Since the time of the Buddha there has been a tradition that those who offer the teachings are supported directly by their community. They do not ask for this, it is offered freely. In Asia, where it is understood that the practice of generosity (dana) forms the bedrock of spiritual practice this tradition has evolved into a system where the interdependence of those who teach the Dharma and their community is implicit. Those who devote themselves to teaching are held in great respect, and their communities take seriously the reciprocal responsibility for supporting the teacher and the teachings. In turn the teacher upholds the responsibility of living an exemplary life, and making the teachings readily available. It is understood that to support the teacher is to support oneself.
The act of intentionally sharing one's energy, material wealth or time is understood to enhance one's capacity of letting go of attachments. This letting go is a central facet of the path of freedom from suffering. Support of the teacher takes the form of preparing food, providing transportation and medical care, constructing and maintaining shelter and providing all the requisites of life for him/her. This allows the teacher to devote him/herself to practice, study and deepen his/her ability to realize and share the Dharma.
As we introduce Buddhism to the West, teacher support is inevitably evolving into different forms. Those who teach are frequently householders who support themselves, and often a family, without a center or monastery. Their community is often geographically dispersed. They participate directly in the cash economy, taking care of their own needs. As householders, their teachings may be particularly relevant to us because they are living lives of the dharma amidst questions of money, relationships, sexuality and raising a family.
A "Dana Basket" is provided to give the community members the opportunity to support their teacher financially. It can be understood as a conduit for the stored energy of money to supply the requisites of the teacher so that he/she can focus on teaching. This system of teacher support is radically different from that of most Western schools of training and personal growth where there is a fixed fee. The fact that there is no fixed fee leaves the responsibility with the individual to decide what amount of support is appropriate for them. It also guarantees that the teachings are available to persons of all economic levels. Dana invites each individual to develop his/her own capacity to be generous in a context that directly assists his/her own spiritual growth. As in Asia, to support one's teacher is to support oneself and to help make the teachings available to others.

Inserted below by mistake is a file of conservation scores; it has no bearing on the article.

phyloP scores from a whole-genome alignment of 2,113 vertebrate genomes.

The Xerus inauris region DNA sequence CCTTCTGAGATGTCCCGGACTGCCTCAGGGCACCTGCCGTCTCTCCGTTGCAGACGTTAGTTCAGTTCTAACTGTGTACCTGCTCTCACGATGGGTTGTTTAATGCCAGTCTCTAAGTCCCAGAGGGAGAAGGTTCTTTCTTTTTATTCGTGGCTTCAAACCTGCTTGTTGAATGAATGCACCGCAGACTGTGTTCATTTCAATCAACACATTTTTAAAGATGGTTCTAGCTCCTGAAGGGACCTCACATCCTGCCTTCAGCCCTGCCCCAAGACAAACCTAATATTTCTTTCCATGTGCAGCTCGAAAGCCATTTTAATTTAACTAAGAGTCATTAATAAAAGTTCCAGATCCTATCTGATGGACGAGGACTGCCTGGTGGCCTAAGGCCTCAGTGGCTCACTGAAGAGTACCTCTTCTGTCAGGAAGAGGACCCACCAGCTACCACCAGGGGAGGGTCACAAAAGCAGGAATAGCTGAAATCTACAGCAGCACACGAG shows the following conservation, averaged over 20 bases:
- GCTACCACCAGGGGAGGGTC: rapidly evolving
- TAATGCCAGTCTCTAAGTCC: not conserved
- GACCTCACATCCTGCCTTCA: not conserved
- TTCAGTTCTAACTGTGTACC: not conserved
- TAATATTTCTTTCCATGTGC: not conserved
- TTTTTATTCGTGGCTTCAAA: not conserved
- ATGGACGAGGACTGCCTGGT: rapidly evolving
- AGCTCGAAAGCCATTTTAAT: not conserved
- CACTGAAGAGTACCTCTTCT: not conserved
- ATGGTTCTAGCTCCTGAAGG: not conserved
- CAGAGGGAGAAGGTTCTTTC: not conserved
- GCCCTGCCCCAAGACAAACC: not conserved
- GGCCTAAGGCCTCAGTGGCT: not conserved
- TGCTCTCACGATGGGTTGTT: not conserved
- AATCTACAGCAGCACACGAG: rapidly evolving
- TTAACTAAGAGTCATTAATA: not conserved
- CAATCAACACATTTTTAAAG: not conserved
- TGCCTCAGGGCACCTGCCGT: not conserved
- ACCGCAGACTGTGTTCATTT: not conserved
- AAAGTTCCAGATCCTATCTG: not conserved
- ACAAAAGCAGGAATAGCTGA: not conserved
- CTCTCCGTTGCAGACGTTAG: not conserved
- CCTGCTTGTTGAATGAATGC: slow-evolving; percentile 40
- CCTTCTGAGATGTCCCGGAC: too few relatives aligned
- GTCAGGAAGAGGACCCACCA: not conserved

People often ask for guidelines concerning dana. The dharma is priceless, so how can one possibly be guided? There is no obligation to give. However, if the gift of the dharma is experienced as precious there is the opportunity to participate in the support of the teacher and teachings. One guideline is perhaps: to give until your heart feels full, to do your utmost to return what has been given. One may also seek guidance by looking at the fees that are charged for similar events or workshops in our culture. Evening events and lectures commonly cost $15 and movies now cost $7. Leaders of workshops are typically paid $30 - $50 per person per day. The decision of what to give is deeply personal. Those with lesser means are free to contribute less, and those with greater means may offer more according to the direction of their heart.
The dana basket invites us to reflect upon what is really important to us and to direct some portion of our financial resources to support the dharma. We are invited to transcend our capitalist-materialist conditionings which encourage us to get the best deal at the lowest possible price, and to seek happiness through the satisfaction of desires. The practice of dana provides us the opportunity to support teachings that help us realize that true happiness arises with non-attachment.
Generosity, as the foundation of our spiritual life helps us recognize and practice our natural interconnectedness. As life gives generously to us, so we give generously back to life. We belong to what we support, and we are nourished by it.